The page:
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In re Shafer

United States District Court, S.D. Indiana, Terre Haute Division

November 4, 2014




The Court conducted a bench trial in this action on October 28, 2014 in Terre Haute, Indiana. Pro se Defendants Eleanor Shafer and Rhonda L. Knight both appeared in person.

This action involves a determination of who is entitled to life insurance benefits which became due when James Shafer, an employee of Novelis Corporation ("Novelis"), passed away after a lengthy illness. As is often the case, disputes over the appropriate care of a sick family member can cause turmoil within a family. Such a dispute has given rise to the issues presented to this Court.

This action began when Metropolitan Life Insurance Company ("MetLife") filed a Complaint in Interpleader on November 21, 2013. [Filing No. 1.] MetLife alleged that it funded the Novelis Life Insurance Benefits Plan ("the Plan"), which is an employee welfare benefit plan, through a group life insurance policy it issued. [Filing No. 1 at 2.] MetLife further alleged that James Shafer was an employee of Novelis and a participant in the Plan. [Filing No. 1 at 2.] The two interpleader defendants - Ms. Shafer, who is Mr. Shafer's ex-wife, and Ms. Knight, who is Mr. Shafer's daughter - each claim that they are entitled to the life insurance policy benefits (the "Plan Benefits"), which total $10, 000. [Filing No. 1 at 3-4.] MetLife requested that it be permitted to pay into the Clerk of the Court the Plan Benefits, plus applicable interest, so the Court can determine to whom the Plan Benefits are owed. [Filing No. 1 at 5-6.]

On February 10, 2014, MetLife filed a Motion for Interpleader, requesting that it be permitted to pay the Plan Benefits to the Clerk of the Court and that it be dismissed from the action. [Filing No. 12.] On March 28, 2014, the Court granted MetLife's Motion for Interpleader, finding that "MetLife is merely a stakeholder and claims no beneficial interest in the life insurance benefits payable under the Plan, " and that "MetLife had not voluntarily made payment of the life insurance benefits payable under the Plan because MetLife could not determine the proper beneficiary or beneficiaries without risking exposure of itself, the Plan, or the Plan sponsor to the possibility of multiple payments of the life insurance benefits which are due." [Filing No. 17 at 2.] The Court permitted MetLife to tender the Plan Benefits to the Clerk of the Court, dismissed MetLife from the action, and discharged MetLife, the Plan, and Novelis from any liability to Mr. Shafer, Ms. Shafer, or Ms. Knight. [Filing No. 17 at 2-3.]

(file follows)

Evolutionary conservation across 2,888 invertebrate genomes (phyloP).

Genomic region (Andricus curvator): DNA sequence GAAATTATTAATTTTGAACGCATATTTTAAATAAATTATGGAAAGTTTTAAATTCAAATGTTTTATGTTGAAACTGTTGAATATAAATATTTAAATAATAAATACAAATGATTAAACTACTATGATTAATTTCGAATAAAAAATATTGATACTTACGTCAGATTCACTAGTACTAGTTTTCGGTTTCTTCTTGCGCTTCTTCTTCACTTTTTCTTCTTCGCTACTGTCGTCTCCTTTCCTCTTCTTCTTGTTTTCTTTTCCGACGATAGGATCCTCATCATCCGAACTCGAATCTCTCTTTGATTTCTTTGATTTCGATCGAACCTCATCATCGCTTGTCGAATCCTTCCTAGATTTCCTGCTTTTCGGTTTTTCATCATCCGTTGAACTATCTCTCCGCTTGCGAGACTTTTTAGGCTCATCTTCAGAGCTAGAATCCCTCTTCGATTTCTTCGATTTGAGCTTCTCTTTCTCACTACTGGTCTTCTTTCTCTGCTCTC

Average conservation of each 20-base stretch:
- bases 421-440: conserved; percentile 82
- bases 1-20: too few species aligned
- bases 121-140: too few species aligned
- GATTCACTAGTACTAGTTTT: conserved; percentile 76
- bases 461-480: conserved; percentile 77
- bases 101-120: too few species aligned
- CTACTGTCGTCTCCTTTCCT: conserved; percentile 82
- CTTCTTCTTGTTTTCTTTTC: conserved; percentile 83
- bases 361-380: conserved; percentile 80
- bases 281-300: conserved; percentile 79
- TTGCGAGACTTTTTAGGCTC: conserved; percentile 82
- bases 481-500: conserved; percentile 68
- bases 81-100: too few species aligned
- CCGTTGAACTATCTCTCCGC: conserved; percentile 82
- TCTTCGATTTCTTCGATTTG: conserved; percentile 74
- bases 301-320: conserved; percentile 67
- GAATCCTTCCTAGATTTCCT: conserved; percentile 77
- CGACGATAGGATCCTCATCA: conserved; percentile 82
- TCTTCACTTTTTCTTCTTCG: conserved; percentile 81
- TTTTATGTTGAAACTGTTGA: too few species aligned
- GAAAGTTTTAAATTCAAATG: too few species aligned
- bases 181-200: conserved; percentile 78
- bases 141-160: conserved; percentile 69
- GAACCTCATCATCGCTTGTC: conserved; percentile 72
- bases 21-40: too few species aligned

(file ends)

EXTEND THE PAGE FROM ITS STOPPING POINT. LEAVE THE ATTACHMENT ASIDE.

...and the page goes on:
The Court held a bench trial on October 28, 2014 to determine who is entitled to the Plan Benefits. The Court now issues its findings of fact and conclusions of law which resulted from the bench trial.



A. Jurisdiction

At the outset, the Court finds that it has subject-matter jurisdiction over this matter. The Plan Benefits that are the subject of the interpleader are governed by the Employee Retirement Income Security Act of 1974, as amended, 29 U.S.C. § 1001, et seq. ("ERISA"). Accordingly, the Court has subject-matter jurisdiction under 29 U.S.C. § 1132 and 28 U.S.C. § 1331. See Life Ins. Co. of North America v. Camm, 2007 WL 2316480, * 2 (S.D. Ind. 2007) (two interpleader actions filed by life insurance company to determine who was entitled to life insurance benefits under plan governed by ERISA were within federal court's federal question jurisdiction "because the disputes are over employee benefits subject to ERISA. This case falls squarely within the court's federal question jurisdiction"); Metro. Life Ins. Co. v. Bryan, 2005 U.S. Dist. LEXIS 6575, *3-4 (N.D. Ind. 2005) ("The Court has federal question jurisdiction in this case. Pursuant to 29 U.S.C. § 1132(a)(3)(B)(ii), a pension plan administrator - who qualifies as an ERISA fiduciary... - may seek to obtain equitable relief to enforce the terms of a plan. Plaintiff in this case filed an interpleader action to determine the rightful recipient of the pension benefits at issue, an equitable procedure").

B. The Initial Beneficiary Designation

MetLife issued a group term life insurance policy with Group Policy Number 6299-G to Novelis. Mr. Shafer was employed by Novelis and, accordingly, was covered by the life insurance policy. On November 17, 1982, Mr. Shaffer designated Ms. Shafer, his then-wife, as the beneficiary of the Plan Benefits under the life insurance policy. This change removed Mr. Shafer's first wife, and the mother of his children, as the policy beneficiary.

C. Mr. Shafer's Health Begins to Decline

Mr. Shafer retired and was eventually diagnosed with Parkinson's Disease and Alzheimer's Disease. The parties submitted various medical records relating to treatment beginning in August 2011, including:

• August 10, 2011: Mr. Shafer was seen in the hospital by Dr. John Hubbard for "confusion." Dr. Hubbard noted that Mr. Shafer had "[q]uestionable acute to subacute left-sided posterior limb internal capsule lacunar infarct. With age related involutional changes, findings compatible with chronic microvascular white matter ischemic change."